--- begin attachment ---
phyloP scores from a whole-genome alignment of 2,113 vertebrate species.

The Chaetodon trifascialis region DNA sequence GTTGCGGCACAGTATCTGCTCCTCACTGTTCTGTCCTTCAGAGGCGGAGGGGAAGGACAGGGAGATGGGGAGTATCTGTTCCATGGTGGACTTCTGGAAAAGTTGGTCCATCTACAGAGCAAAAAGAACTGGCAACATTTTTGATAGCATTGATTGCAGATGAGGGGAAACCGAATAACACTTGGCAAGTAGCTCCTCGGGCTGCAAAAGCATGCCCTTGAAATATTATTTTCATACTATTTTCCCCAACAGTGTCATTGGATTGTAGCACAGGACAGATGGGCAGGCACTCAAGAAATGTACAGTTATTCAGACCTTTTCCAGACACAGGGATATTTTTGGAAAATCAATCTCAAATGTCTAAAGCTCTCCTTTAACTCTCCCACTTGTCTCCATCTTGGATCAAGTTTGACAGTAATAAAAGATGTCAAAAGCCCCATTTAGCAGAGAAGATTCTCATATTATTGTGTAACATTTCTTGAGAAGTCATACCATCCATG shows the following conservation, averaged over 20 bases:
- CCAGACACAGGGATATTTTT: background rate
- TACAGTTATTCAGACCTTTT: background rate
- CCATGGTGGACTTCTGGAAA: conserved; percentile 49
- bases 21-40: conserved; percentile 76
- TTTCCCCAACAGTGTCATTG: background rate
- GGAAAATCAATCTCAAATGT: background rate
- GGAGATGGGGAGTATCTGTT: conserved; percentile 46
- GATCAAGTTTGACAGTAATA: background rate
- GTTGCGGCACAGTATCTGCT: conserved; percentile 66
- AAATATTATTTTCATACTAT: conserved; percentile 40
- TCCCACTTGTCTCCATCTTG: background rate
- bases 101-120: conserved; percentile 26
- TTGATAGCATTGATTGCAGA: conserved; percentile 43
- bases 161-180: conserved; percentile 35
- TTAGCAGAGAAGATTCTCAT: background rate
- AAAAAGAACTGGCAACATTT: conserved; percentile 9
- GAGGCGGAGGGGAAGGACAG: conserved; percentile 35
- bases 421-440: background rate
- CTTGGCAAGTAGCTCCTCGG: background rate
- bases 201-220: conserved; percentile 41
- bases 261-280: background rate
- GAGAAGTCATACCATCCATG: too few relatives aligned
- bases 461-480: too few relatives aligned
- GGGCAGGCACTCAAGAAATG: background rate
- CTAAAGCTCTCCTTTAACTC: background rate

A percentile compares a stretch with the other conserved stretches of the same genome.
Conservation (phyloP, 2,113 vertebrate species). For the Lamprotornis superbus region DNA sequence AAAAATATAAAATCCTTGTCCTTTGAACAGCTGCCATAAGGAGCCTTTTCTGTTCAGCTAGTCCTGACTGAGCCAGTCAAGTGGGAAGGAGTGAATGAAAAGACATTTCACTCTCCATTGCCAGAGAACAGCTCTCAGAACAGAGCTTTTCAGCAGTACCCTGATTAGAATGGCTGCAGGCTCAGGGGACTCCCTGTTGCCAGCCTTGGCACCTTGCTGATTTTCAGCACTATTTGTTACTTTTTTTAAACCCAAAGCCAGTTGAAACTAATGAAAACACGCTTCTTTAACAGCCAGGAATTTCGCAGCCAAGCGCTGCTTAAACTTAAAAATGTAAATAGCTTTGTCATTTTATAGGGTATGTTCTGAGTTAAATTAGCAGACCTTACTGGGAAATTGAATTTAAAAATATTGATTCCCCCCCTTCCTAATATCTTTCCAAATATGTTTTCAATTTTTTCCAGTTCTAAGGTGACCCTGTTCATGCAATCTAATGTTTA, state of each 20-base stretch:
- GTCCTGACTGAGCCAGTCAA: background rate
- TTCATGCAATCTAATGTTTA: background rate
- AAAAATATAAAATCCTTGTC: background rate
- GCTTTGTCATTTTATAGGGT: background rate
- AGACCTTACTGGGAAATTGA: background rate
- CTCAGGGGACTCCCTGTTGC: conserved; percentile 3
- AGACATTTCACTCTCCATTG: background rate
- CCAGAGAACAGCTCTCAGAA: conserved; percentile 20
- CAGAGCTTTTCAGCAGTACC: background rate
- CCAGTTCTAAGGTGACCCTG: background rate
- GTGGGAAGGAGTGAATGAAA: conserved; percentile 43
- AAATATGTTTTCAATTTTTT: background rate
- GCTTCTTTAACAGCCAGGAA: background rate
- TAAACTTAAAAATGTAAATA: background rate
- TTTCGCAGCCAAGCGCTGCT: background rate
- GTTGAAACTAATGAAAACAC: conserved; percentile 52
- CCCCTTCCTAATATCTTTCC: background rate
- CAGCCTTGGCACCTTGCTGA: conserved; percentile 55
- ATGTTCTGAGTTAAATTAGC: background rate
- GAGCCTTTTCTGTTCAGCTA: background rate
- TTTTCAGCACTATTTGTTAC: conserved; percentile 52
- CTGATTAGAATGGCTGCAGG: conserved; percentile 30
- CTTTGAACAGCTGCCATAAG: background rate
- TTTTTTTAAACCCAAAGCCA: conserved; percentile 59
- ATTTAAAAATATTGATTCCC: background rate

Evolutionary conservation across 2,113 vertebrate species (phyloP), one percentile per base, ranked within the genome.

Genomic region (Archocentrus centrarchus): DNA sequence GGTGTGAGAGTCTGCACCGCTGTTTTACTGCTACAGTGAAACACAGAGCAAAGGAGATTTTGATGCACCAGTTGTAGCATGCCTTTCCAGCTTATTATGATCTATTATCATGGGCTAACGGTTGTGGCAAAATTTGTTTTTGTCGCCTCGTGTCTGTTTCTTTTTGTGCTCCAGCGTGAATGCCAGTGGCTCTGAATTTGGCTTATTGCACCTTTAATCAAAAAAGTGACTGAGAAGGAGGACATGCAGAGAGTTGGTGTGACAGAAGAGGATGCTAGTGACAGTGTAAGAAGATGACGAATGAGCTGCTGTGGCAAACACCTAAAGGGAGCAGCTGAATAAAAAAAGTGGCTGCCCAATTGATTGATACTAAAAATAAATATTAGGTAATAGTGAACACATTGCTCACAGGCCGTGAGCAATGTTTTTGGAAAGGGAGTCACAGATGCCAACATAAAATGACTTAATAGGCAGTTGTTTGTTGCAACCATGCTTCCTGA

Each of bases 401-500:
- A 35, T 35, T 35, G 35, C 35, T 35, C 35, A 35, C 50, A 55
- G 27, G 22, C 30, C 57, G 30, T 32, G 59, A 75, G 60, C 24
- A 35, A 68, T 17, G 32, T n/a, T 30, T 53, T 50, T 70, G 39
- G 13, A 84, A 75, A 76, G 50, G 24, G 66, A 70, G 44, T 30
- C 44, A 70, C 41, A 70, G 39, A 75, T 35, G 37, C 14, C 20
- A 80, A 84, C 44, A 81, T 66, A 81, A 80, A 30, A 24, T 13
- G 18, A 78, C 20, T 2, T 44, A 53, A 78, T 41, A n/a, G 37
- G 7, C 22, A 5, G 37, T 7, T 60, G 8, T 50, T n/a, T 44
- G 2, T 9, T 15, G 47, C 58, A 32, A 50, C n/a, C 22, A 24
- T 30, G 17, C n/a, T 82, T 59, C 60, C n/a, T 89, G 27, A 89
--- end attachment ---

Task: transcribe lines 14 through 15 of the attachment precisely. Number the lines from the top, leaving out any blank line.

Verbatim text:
- bases 101-120: conserved; percentile 26
- TTGATAGCATTGATTGCAGA: conserved; percentile 43